Blog ››› ››› SERGIO MUNOZ

    USA Today allowed a deeply misleading op-ed to endorse the conservative plaintiffs challenging the Affordable Care Act's "contraceptive mandate" before the Supreme Court in Sebelius v. Hobby Lobby, without disclosing the author's professional connections to Hobby Lobby's owners.

    On March 23, USA Today published an opinion piece by Ken Starr, former Clinton-era independent counsel and current president of Baylor University, arguing in favor of Hobby Lobby, the for-profit, secular corporation currently challenging the availability of women's preventive services in health insurance under the ACA. And yet USA Today did not disclose the fact that as part of its religious mission, Baylor has a professional relationship with the owners of Hobby Lobby.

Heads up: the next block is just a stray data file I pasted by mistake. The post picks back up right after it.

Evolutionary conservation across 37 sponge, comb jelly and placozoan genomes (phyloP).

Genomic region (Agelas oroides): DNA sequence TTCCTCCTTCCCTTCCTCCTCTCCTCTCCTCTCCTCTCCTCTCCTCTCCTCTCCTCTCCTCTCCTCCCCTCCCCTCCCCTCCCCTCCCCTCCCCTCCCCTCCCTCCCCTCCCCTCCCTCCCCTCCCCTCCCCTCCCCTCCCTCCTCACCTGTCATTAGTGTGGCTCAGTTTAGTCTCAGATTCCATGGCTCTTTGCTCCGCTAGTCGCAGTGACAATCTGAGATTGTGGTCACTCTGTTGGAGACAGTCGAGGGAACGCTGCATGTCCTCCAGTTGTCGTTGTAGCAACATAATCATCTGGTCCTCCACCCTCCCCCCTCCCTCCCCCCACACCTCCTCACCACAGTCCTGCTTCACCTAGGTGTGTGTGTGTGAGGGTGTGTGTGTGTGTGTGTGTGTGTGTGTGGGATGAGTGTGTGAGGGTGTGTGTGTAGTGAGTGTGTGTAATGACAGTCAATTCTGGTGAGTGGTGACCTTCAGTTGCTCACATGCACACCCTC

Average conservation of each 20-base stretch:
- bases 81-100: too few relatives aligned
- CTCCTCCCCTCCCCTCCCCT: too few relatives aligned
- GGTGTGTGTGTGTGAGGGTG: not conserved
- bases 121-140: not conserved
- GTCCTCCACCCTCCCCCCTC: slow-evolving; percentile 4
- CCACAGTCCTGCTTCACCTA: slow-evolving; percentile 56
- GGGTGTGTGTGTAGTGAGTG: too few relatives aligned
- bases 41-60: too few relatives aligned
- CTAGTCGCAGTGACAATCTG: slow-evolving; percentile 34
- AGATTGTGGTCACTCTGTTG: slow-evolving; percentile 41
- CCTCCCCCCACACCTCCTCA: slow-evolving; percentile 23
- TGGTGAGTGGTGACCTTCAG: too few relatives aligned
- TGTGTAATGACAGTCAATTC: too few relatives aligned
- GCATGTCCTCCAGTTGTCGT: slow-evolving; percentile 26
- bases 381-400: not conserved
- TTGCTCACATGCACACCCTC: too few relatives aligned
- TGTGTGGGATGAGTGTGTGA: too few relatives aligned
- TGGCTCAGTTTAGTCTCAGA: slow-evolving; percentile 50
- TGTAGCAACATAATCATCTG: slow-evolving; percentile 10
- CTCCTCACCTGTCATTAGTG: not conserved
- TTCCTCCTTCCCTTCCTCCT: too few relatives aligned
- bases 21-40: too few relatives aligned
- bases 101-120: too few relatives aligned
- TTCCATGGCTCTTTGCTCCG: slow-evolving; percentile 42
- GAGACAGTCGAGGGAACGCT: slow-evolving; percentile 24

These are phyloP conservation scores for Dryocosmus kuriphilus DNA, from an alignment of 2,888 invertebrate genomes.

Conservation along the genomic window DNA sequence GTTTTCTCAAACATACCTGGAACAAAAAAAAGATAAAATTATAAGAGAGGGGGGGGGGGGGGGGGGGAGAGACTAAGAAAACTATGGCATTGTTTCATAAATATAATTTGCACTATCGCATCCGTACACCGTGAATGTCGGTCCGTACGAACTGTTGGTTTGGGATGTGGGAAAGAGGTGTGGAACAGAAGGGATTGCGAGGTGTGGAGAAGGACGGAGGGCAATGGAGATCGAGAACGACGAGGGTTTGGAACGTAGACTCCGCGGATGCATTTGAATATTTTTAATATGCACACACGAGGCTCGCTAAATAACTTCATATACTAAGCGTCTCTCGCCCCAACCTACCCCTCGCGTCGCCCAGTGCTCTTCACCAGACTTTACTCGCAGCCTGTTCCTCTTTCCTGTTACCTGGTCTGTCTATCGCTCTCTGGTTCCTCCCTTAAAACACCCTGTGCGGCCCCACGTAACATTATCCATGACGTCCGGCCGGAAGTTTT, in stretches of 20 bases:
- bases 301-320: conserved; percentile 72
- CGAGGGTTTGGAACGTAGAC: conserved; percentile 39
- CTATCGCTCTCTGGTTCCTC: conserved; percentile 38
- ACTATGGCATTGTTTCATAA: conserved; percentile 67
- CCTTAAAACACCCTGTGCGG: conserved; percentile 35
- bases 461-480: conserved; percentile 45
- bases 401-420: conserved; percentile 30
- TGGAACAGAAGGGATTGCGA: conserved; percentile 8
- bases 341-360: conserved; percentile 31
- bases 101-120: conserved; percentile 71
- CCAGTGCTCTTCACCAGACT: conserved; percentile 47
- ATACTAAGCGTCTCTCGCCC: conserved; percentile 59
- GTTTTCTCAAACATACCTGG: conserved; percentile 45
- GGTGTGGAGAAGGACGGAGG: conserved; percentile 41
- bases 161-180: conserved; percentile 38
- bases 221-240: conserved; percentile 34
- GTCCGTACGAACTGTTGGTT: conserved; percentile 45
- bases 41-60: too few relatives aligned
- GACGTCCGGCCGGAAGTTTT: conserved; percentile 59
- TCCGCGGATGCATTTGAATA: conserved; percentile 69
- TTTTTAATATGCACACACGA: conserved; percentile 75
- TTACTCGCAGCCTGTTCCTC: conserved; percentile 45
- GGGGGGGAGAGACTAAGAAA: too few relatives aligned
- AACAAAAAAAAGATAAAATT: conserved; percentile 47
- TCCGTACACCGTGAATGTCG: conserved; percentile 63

Baylor explained its partnership with the Green family, Hobby Lobby's founding owners, in its alumni magazine:

    Over the past few years, the Green family has become involved with the university through Baylor's Institute for Studies of Religion (ISR) and the Green Scholars Initiative (GSI). A partnership with the family has established Baylor as a major research partner and an academic home for the GSI's primary undergraduate program. Baylor plays a leadership role in providing undergraduate and graduate coursework and research.

    The website of the Green Scholars Initiative confirms this close relationship between the Greens and Baylor.

    This professional connection between Hobby Lobby and the author of an op-ed supporting the business' position before the Supreme Court should have been disclosed by USA Today, especially in light of Starr's extremely biased explanation of the case and outright inaccuracies. From his op-ed